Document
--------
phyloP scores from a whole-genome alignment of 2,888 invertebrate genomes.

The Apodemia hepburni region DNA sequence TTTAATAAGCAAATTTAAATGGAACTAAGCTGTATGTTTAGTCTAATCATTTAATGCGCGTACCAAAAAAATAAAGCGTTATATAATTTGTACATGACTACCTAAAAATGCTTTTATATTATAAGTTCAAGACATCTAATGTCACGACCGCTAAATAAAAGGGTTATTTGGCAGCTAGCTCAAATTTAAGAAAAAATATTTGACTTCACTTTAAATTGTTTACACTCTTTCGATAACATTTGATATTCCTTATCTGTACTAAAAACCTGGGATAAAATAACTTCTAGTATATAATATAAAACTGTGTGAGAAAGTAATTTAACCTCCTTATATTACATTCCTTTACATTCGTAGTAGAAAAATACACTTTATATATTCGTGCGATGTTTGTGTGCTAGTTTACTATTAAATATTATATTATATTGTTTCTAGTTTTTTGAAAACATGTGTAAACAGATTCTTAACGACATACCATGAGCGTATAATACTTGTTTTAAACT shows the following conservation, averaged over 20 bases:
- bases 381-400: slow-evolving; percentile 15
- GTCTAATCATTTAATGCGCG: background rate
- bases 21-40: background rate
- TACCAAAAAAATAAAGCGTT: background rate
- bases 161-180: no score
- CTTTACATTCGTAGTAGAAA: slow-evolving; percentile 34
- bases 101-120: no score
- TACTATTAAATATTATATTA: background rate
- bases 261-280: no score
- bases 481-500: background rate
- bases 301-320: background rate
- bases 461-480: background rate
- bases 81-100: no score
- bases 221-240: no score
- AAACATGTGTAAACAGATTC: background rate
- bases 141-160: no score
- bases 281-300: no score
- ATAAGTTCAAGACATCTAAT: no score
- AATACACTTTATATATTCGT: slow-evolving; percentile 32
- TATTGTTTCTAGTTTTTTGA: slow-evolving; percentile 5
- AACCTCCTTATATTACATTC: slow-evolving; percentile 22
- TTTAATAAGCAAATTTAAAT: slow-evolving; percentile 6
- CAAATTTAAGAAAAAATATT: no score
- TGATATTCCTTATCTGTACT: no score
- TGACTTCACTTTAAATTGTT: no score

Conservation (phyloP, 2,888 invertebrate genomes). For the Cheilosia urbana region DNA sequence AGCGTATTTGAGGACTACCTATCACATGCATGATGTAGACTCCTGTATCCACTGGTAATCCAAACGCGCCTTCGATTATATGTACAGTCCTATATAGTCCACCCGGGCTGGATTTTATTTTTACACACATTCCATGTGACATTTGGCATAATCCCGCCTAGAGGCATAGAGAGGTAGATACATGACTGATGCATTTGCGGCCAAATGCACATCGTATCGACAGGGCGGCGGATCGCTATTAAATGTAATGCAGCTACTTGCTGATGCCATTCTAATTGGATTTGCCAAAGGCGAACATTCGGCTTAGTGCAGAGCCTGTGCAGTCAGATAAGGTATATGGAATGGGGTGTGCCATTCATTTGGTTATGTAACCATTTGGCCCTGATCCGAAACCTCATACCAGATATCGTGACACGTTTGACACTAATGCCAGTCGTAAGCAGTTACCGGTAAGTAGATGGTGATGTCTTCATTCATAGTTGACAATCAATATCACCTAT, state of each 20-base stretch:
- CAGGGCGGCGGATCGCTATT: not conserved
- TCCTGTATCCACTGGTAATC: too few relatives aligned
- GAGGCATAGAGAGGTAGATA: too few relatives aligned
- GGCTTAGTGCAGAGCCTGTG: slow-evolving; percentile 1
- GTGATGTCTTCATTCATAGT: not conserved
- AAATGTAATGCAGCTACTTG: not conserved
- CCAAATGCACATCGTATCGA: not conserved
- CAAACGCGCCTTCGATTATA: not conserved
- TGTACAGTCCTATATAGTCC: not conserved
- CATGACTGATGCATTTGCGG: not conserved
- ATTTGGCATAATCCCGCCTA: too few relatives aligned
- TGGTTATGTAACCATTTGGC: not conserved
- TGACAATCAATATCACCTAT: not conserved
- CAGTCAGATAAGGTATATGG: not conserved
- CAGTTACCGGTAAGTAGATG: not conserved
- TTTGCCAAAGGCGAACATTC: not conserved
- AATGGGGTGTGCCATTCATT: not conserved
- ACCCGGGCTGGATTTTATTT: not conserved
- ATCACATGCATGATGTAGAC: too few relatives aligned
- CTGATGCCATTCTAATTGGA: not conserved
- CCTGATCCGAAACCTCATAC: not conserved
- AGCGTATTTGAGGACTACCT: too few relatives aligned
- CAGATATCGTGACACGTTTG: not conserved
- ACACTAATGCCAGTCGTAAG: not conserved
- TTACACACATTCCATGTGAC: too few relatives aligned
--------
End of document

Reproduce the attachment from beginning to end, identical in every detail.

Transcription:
phyloP scores from a whole-genome alignment of 2,888 invertebrate genomes.

The Apodemia hepburni region DNA sequence TTTAATAAGCAAATTTAAATGGAACTAAGCTGTATGTTTAGTCTAATCATTTAATGCGCGTACCAAAAAAATAAAGCGTTATATAATTTGTACATGACTACCTAAAAATGCTTTTATATTATAAGTTCAAGACATCTAATGTCACGACCGCTAAATAAAAGGGTTATTTGGCAGCTAGCTCAAATTTAAGAAAAAATATTTGACTTCACTTTAAATTGTTTACACTCTTTCGATAACATTTGATATTCCTTATCTGTACTAAAAACCTGGGATAAAATAACTTCTAGTATATAATATAAAACTGTGTGAGAAAGTAATTTAACCTCCTTATATTACATTCCTTTACATTCGTAGTAGAAAAATACACTTTATATATTCGTGCGATGTTTGTGTGCTAGTTTACTATTAAATATTATATTATATTGTTTCTAGTTTTTTGAAAACATGTGTAAACAGATTCTTAACGACATACCATGAGCGTATAATACTTGTTTTAAACT shows the following conservation, averaged over 20 bases:
- bases 381-400: slow-evolving; percentile 15
- GTCTAATCATTTAATGCGCG: background rate
- bases 21-40: background rate
- TACCAAAAAAATAAAGCGTT: background rate
- bases 161-180: no score
- CTTTACATTCGTAGTAGAAA: slow-evolving; percentile 34
- bases 101-120: no score
- TACTATTAAATATTATATTA: background rate
- bases 261-280: no score
- bases 481-500: background rate
- bases 301-320: background rate
- bases 461-480: background rate
- bases 81-100: no score
- bases 221-240: no score
- AAACATGTGTAAACAGATTC: background rate
- bases 141-160: no score
- bases 281-300: no score
- ATAAGTTCAAGACATCTAAT: no score
- AATACACTTTATATATTCGT: slow-evolving; percentile 32
- TATTGTTTCTAGTTTTTTGA: slow-evolving; percentile 5
- AACCTCCTTATATTACATTC: slow-evolving; percentile 22
- TTTAATAAGCAAATTTAAAT: slow-evolving; percentile 6
- CAAATTTAAGAAAAAATATT: no score
- TGATATTCCTTATCTGTACT: no score
- TGACTTCACTTTAAATTGTT: no score

Conservation (phyloP, 2,888 invertebrate genomes). For the Cheilosia urbana region DNA sequence AGCGTATTTGAGGACTACCTATCACATGCATGATGTAGACTCCTGTATCCACTGGTAATCCAAACGCGCCTTCGATTATATGTACAGTCCTATATAGTCCACCCGGGCTGGATTTTATTTTTACACACATTCCATGTGACATTTGGCATAATCCCGCCTAGAGGCATAGAGAGGTAGATACATGACTGATGCATTTGCGGCCAAATGCACATCGTATCGACAGGGCGGCGGATCGCTATTAAATGTAATGCAGCTACTTGCTGATGCCATTCTAATTGGATTTGCCAAAGGCGAACATTCGGCTTAGTGCAGAGCCTGTGCAGTCAGATAAGGTATATGGAATGGGGTGTGCCATTCATTTGGTTATGTAACCATTTGGCCCTGATCCGAAACCTCATACCAGATATCGTGACACGTTTGACACTAATGCCAGTCGTAAGCAGTTACCGGTAAGTAGATGGTGATGTCTTCATTCATAGTTGACAATCAATATCACCTAT, state of each 20-base stretch:
- CAGGGCGGCGGATCGCTATT: not conserved
- TCCTGTATCCACTGGTAATC: too few relatives aligned
- GAGGCATAGAGAGGTAGATA: too few relatives aligned
- GGCTTAGTGCAGAGCCTGTG: slow-evolving; percentile 1
- GTGATGTCTTCATTCATAGT: not conserved
- AAATGTAATGCAGCTACTTG: not conserved
- CCAAATGCACATCGTATCGA: not conserved
- CAAACGCGCCTTCGATTATA: not conserved
- TGTACAGTCCTATATAGTCC: not conserved
- CATGACTGATGCATTTGCGG: not conserved
- ATTTGGCATAATCCCGCCTA: too few relatives aligned
- TGGTTATGTAACCATTTGGC: not conserved
- TGACAATCAATATCACCTAT: not conserved
- CAGTCAGATAAGGTATATGG: not conserved
- CAGTTACCGGTAAGTAGATG: not conserved
- TTTGCCAAAGGCGAACATTC: not conserved
- AATGGGGTGTGCCATTCATT: not conserved
- ACCCGGGCTGGATTTTATTT: not conserved
- ATCACATGCATGATGTAGAC: too few relatives aligned
- CTGATGCCATTCTAATTGGA: not conserved
- CCTGATCCGAAACCTCATAC: not conserved
- AGCGTATTTGAGGACTACCT: too few relatives aligned
- CAGATATCGTGACACGTTTG: not conserved
- ACACTAATGCCAGTCGTAAG: not conserved
- TTACACACATTCCATGTGAC: too few relatives aligned